I've noticed that most PHP vs. Perl pages seem to be of the
PHP is better than Perl because
<insert lame reason here>
ilk, and rarely make reasonable comparisons.
Syntax-wise, you will find PHP is often easier to understand than Perl, particularly when you have little experience. For example, trimming a string of leading and trailing whitespace in PHP is simply
$string = trim($string);
In Perl it is the somewhat more cryptic
$string =~ s/^\s+//;
$string =~ s/\s+$//;
(I believe this is slightly more efficient than a single line capture and replace, and also a little more understandable.) However, even though PHP is often more English-like, it sometimes still shows its roots as a wrapper for low level C, for example,
strspn are probably rarely used, because most PHP dabblers write their own equivalent functions for anything too esoteric, rather than spending time exploring the manual. I also wonder about programmers for whom English is a second language, as everybody is on equal footing with things such as Perl, having to learn it from scratch.
I have already mentioned the manual. PHP has a fine online manual, and unfortunately it needs it. I still refer to it from time to time for things that should be simple, such as order of parameters or function naming convention. With Perl, you will probably find you are referring to the manual a lot as you get started and then one day you will have an a-ha moment and never need it again. Well, at least not until you're more advanced and realize that not only is there more than one way, there is probably a better way, somebody else has probably already done it that better way, and perhaps you should just visit CPAN.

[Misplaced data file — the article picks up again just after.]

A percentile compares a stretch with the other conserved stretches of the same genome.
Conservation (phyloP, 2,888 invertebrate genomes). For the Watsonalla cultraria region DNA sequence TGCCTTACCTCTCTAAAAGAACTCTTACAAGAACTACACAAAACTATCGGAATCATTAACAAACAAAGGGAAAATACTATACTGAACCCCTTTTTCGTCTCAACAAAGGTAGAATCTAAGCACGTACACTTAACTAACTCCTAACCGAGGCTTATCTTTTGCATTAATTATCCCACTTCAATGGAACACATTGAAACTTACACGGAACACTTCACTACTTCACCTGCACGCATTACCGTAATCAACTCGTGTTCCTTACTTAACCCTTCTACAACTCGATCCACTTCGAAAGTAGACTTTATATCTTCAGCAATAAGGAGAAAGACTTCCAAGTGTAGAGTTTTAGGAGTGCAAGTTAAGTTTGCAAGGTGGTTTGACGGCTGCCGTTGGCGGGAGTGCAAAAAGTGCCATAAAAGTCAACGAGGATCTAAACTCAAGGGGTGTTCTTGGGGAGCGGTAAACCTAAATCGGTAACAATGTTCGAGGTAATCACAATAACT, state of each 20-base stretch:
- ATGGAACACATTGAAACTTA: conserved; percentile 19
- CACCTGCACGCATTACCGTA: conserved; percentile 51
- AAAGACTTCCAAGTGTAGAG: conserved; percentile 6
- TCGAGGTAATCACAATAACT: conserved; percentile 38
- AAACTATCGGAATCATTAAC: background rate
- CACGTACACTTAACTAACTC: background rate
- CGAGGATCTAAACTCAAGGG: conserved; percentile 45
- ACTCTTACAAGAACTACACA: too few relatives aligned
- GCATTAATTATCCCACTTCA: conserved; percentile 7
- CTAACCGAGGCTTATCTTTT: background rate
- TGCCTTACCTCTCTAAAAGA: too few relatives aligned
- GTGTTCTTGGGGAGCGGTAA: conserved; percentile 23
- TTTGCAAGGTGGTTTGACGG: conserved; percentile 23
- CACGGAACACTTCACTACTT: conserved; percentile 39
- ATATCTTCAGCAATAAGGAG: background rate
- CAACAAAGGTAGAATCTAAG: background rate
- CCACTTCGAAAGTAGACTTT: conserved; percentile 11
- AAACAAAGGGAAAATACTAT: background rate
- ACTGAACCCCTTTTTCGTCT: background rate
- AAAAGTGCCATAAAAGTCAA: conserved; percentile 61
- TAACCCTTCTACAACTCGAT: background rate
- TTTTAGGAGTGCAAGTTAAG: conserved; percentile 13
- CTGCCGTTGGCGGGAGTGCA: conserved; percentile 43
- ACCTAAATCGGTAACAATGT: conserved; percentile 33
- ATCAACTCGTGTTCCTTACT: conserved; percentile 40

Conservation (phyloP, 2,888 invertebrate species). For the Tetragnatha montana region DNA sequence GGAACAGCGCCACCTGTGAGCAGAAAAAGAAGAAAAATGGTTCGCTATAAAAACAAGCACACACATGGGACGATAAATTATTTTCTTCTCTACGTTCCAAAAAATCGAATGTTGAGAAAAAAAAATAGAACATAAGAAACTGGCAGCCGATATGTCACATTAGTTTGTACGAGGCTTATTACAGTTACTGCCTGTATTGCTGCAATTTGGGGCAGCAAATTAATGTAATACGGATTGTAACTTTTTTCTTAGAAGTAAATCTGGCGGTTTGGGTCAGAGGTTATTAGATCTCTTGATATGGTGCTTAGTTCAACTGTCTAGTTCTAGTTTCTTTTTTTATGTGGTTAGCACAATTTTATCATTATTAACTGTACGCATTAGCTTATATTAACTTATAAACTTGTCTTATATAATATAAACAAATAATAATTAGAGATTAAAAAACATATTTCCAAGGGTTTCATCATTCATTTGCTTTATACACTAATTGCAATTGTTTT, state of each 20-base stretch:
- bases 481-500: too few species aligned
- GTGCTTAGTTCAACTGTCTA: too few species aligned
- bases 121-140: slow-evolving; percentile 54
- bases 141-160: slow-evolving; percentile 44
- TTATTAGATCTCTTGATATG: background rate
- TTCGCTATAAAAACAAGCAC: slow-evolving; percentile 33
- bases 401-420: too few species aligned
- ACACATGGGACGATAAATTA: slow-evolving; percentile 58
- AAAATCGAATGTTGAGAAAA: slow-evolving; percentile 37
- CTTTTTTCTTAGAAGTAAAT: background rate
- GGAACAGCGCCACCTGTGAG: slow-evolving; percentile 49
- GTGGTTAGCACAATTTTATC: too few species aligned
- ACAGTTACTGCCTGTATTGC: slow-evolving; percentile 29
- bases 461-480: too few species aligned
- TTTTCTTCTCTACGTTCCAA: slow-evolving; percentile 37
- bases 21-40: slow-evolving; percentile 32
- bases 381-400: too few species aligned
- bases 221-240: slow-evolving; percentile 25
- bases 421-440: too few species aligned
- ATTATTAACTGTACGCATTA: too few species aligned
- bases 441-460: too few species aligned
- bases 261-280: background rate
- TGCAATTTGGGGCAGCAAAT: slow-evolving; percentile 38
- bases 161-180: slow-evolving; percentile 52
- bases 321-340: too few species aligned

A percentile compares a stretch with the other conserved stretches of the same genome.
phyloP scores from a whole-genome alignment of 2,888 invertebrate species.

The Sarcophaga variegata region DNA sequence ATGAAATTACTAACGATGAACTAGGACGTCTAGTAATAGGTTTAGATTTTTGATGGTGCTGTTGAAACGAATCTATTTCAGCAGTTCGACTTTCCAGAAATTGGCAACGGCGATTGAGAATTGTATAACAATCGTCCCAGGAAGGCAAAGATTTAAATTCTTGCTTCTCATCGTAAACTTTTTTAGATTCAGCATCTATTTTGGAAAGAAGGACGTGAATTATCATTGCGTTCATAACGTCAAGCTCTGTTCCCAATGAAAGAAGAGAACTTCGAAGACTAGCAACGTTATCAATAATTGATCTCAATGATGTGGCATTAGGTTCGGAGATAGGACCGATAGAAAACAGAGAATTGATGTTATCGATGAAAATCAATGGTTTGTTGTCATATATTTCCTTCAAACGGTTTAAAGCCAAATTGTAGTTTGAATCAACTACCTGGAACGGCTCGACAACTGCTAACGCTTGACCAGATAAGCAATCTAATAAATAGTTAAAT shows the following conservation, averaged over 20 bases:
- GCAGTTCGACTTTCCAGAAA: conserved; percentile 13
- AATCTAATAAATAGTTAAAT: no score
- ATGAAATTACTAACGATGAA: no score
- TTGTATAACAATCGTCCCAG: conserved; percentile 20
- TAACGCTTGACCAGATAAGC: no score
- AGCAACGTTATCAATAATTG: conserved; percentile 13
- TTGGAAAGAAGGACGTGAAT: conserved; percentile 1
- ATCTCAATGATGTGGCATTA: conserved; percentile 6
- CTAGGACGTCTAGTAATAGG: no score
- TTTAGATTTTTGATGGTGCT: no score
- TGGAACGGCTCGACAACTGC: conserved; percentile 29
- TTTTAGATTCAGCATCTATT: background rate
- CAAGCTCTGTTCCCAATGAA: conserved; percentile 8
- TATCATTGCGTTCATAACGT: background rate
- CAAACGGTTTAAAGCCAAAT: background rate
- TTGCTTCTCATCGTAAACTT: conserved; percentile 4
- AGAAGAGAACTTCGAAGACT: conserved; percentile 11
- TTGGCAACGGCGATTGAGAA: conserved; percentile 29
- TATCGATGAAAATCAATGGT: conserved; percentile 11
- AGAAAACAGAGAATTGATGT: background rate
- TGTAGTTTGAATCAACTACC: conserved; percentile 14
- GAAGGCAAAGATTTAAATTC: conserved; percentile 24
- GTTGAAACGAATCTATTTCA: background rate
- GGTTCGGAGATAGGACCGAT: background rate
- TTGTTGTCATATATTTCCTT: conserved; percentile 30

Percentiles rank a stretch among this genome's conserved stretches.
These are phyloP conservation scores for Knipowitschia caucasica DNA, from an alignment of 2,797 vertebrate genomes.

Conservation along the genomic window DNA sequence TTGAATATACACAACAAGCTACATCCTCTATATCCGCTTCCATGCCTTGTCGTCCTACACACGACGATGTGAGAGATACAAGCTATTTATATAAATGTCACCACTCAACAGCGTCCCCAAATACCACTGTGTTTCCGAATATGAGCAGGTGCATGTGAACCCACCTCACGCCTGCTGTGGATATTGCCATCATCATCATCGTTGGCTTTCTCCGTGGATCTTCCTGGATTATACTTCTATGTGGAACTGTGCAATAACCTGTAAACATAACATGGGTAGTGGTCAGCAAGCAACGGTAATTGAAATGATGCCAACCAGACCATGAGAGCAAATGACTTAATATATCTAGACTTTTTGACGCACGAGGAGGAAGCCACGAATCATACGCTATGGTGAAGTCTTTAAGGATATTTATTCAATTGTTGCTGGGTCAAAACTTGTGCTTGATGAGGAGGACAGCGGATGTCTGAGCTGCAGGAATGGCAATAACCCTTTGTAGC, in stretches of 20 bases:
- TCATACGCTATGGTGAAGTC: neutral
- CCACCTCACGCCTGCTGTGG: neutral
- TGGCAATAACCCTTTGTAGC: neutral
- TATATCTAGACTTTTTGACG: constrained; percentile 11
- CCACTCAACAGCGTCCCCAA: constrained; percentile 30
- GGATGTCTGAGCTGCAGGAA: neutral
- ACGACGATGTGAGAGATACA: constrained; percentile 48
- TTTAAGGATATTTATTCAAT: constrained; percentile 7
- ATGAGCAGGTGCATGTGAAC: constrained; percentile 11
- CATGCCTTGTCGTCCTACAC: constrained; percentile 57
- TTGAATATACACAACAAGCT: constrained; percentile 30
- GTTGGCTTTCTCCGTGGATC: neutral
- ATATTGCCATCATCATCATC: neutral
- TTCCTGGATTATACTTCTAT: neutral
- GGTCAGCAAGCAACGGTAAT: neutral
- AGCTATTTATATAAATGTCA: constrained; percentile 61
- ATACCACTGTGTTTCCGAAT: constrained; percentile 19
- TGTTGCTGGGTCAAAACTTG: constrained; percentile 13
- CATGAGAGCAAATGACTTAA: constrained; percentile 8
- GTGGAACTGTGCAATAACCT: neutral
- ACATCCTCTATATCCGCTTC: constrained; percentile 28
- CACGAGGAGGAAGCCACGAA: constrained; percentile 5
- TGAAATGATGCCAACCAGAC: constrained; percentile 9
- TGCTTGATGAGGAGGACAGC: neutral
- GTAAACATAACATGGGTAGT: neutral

Perl does have a lot more options and ways to express things. This is not necessarily a good thing, although it allows code to be more readable if used wisely and at least one of the ways you are likely to be familiar with. There are certain styles and idioms that you will find yourself falling into, and I can heartily recommend reading Perl Best Practices
(sooner rather than later), along with Perl Cookbook, Second Edition
to get up to speed on solving common problems.
I believe the reason Perl is used less often in shared hosting environments is that historically the perceived slowness of CGI and hosts' unwillingness to install mod_perl due to security and configuration issues has made PHP a more attractive option. The cycle then continued, more people learned to use PHP because more hosts offered it, and more hosts offered it because that's what people wanted to use. The speed differences and security issues are rendered moot by FastCGI these days, and in most cases PHP is run out of FastCGI as well, rather than leaving it in the core of the web server.
Whether or not this is the case or there are other reasons, PHP became popular and a myriad of applications have been written in it. For the majority of people who just want an entry-level website with a simple blog or photo gallery, PHP is all they need so that's what the hosts promote. There should be nothing stopping you from using Perl (or anything else you choose) if you want.
At an enterprise level, I doubt you would find too much PHP in production (and please, no-one point at Facebook as a counter-example, I said enterprise level).